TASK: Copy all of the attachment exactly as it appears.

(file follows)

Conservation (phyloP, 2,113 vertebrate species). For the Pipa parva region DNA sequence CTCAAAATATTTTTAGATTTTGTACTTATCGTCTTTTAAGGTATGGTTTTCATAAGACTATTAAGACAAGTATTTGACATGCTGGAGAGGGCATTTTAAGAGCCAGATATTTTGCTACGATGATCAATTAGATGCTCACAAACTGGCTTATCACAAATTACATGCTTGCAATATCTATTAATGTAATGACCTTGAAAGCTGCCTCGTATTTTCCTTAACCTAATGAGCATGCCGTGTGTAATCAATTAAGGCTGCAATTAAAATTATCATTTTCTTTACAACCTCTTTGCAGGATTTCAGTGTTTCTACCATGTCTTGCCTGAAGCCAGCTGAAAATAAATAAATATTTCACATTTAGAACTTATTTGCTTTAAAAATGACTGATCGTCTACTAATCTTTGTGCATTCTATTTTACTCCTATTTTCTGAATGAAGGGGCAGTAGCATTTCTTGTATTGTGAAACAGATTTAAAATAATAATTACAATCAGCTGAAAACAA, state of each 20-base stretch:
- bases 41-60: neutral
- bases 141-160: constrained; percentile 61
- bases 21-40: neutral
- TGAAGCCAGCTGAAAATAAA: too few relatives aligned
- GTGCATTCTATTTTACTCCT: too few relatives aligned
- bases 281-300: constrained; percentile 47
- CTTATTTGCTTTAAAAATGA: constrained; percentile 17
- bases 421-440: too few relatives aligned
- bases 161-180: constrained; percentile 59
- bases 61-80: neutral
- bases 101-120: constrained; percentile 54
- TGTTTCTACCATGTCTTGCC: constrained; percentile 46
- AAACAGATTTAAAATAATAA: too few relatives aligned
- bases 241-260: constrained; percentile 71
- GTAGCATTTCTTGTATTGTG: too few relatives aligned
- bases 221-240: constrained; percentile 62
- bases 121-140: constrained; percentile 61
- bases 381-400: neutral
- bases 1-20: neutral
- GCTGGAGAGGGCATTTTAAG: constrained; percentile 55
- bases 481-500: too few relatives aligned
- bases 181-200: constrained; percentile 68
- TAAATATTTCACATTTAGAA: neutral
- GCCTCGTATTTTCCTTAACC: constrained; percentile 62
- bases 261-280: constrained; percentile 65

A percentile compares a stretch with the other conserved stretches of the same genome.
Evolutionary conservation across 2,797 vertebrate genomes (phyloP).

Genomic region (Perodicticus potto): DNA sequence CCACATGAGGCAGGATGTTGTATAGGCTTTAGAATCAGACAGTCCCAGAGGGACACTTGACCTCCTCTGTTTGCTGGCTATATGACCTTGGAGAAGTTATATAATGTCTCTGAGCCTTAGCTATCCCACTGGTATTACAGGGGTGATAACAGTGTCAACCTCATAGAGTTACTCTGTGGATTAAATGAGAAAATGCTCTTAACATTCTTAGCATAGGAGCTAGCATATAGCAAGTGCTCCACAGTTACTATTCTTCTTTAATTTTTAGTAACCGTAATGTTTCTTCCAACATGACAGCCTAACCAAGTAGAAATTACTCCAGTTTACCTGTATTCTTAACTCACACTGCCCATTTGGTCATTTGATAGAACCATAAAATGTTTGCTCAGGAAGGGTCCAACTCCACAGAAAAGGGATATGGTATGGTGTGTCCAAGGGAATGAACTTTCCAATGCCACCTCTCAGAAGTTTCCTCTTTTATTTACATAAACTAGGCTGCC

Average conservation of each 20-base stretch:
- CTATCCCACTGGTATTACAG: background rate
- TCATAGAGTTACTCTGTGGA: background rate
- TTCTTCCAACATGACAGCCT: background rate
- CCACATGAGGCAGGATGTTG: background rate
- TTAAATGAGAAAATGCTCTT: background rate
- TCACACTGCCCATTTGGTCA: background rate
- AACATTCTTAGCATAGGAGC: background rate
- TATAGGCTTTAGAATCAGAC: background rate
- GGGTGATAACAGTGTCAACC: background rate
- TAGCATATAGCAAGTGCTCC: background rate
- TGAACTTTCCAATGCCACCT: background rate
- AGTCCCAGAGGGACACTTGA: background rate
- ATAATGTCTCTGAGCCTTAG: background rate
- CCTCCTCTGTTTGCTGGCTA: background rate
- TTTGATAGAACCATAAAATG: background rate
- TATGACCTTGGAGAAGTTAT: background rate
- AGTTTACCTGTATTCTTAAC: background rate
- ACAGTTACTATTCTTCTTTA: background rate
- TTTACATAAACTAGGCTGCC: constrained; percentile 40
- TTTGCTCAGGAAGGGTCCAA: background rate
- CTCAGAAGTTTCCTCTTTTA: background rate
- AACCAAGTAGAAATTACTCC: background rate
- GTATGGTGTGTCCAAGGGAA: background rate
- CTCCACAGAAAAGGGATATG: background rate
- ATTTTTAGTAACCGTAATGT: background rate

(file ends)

Conservation (phyloP, 2,113 vertebrate species). For the Pipa parva region DNA sequence CTCAAAATATTTTTAGATTTTGTACTTATCGTCTTTTAAGGTATGGTTTTCATAAGACTATTAAGACAAGTATTTGACATGCTGGAGAGGGCATTTTAAGAGCCAGATATTTTGCTACGATGATCAATTAGATGCTCACAAACTGGCTTATCACAAATTACATGCTTGCAATATCTATTAATGTAATGACCTTGAAAGCTGCCTCGTATTTTCCTTAACCTAATGAGCATGCCGTGTGTAATCAATTAAGGCTGCAATTAAAATTATCATTTTCTTTACAACCTCTTTGCAGGATTTCAGTGTTTCTACCATGTCTTGCCTGAAGCCAGCTGAAAATAAATAAATATTTCACATTTAGAACTTATTTGCTTTAAAAATGACTGATCGTCTACTAATCTTTGTGCATTCTATTTTACTCCTATTTTCTGAATGAAGGGGCAGTAGCATTTCTTGTATTGTGAAACAGATTTAAAATAATAATTACAATCAGCTGAAAACAA, state of each 20-base stretch:
- bases 41-60: neutral
- bases 141-160: constrained; percentile 61
- bases 21-40: neutral
- TGAAGCCAGCTGAAAATAAA: too few relatives aligned
- GTGCATTCTATTTTACTCCT: too few relatives aligned
- bases 281-300: constrained; percentile 47
- CTTATTTGCTTTAAAAATGA: constrained; percentile 17
- bases 421-440: too few relatives aligned
- bases 161-180: constrained; percentile 59
- bases 61-80: neutral
- bases 101-120: constrained; percentile 54
- TGTTTCTACCATGTCTTGCC: constrained; percentile 46
- AAACAGATTTAAAATAATAA: too few relatives aligned
- bases 241-260: constrained; percentile 71
- GTAGCATTTCTTGTATTGTG: too few relatives aligned
- bases 221-240: constrained; percentile 62
- bases 121-140: constrained; percentile 61
- bases 381-400: neutral
- bases 1-20: neutral
- GCTGGAGAGGGCATTTTAAG: constrained; percentile 55
- bases 481-500: too few relatives aligned
- bases 181-200: constrained; percentile 68
- TAAATATTTCACATTTAGAA: neutral
- GCCTCGTATTTTCCTTAACC: constrained; percentile 62
- bases 261-280: constrained; percentile 65

A percentile compares a stretch with the other conserved stretches of the same genome.
Evolutionary conservation across 2,797 vertebrate genomes (phyloP).

Genomic region (Perodicticus potto): DNA sequence CCACATGAGGCAGGATGTTGTATAGGCTTTAGAATCAGACAGTCCCAGAGGGACACTTGACCTCCTCTGTTTGCTGGCTATATGACCTTGGAGAAGTTATATAATGTCTCTGAGCCTTAGCTATCCCACTGGTATTACAGGGGTGATAACAGTGTCAACCTCATAGAGTTACTCTGTGGATTAAATGAGAAAATGCTCTTAACATTCTTAGCATAGGAGCTAGCATATAGCAAGTGCTCCACAGTTACTATTCTTCTTTAATTTTTAGTAACCGTAATGTTTCTTCCAACATGACAGCCTAACCAAGTAGAAATTACTCCAGTTTACCTGTATTCTTAACTCACACTGCCCATTTGGTCATTTGATAGAACCATAAAATGTTTGCTCAGGAAGGGTCCAACTCCACAGAAAAGGGATATGGTATGGTGTGTCCAAGGGAATGAACTTTCCAATGCCACCTCTCAGAAGTTTCCTCTTTTATTTACATAAACTAGGCTGCC

Average conservation of each 20-base stretch:
- CTATCCCACTGGTATTACAG: background rate
- TCATAGAGTTACTCTGTGGA: background rate
- TTCTTCCAACATGACAGCCT: background rate
- CCACATGAGGCAGGATGTTG: background rate
- TTAAATGAGAAAATGCTCTT: background rate
- TCACACTGCCCATTTGGTCA: background rate
- AACATTCTTAGCATAGGAGC: background rate
- TATAGGCTTTAGAATCAGAC: background rate
- GGGTGATAACAGTGTCAACC: background rate
- TAGCATATAGCAAGTGCTCC: background rate
- TGAACTTTCCAATGCCACCT: background rate
- AGTCCCAGAGGGACACTTGA: background rate
- ATAATGTCTCTGAGCCTTAG: background rate
- CCTCCTCTGTTTGCTGGCTA: background rate
- TTTGATAGAACCATAAAATG: background rate
- TATGACCTTGGAGAAGTTAT: background rate
- AGTTTACCTGTATTCTTAAC: background rate
- ACAGTTACTATTCTTCTTTA: background rate
- TTTACATAAACTAGGCTGCC: constrained; percentile 40
- TTTGCTCAGGAAGGGTCCAA: background rate
- CTCAGAAGTTTCCTCTTTTA: background rate
- AACCAAGTAGAAATTACTCC: background rate
- GTATGGTGTGTCCAAGGGAA: background rate
- CTCCACAGAAAAGGGATATG: background rate
- ATTTTTAGTAACCGTAATGT: background rate